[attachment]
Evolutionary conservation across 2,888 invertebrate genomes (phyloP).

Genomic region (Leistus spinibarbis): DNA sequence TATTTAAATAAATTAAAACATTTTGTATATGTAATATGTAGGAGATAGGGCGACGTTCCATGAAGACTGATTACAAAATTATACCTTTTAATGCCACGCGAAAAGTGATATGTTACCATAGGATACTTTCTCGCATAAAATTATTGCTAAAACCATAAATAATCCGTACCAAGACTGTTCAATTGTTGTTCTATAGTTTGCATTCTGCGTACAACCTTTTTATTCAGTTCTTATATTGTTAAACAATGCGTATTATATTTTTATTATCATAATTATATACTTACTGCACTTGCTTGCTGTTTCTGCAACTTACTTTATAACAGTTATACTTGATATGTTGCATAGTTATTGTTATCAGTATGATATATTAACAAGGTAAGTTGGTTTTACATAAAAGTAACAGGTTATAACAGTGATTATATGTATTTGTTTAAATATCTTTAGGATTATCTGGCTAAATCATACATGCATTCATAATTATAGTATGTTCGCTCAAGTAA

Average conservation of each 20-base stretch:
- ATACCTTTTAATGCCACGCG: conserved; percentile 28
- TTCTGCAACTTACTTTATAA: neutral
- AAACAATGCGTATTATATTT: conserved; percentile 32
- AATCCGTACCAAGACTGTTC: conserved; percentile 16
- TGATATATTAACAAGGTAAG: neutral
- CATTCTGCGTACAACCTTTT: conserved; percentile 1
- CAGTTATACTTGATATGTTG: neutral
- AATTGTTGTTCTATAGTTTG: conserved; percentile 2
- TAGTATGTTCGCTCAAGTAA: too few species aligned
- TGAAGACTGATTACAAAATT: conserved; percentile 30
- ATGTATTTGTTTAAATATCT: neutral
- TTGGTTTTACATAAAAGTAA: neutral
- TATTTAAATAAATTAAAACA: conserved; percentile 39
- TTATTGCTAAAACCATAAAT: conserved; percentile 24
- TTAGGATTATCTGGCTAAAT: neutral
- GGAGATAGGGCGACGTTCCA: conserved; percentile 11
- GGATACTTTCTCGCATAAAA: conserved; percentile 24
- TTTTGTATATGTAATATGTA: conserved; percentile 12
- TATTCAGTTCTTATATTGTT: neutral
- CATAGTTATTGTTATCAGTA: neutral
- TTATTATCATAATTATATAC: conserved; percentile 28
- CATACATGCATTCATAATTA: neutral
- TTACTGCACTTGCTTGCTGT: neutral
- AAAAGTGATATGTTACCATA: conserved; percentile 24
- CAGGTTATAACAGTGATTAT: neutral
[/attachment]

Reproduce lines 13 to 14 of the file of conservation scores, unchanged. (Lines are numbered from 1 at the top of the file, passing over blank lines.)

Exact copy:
- TGAAGACTGATTACAAAATT: conserved; percentile 30
- ATGTATTTGTTTAAATATCT: neutral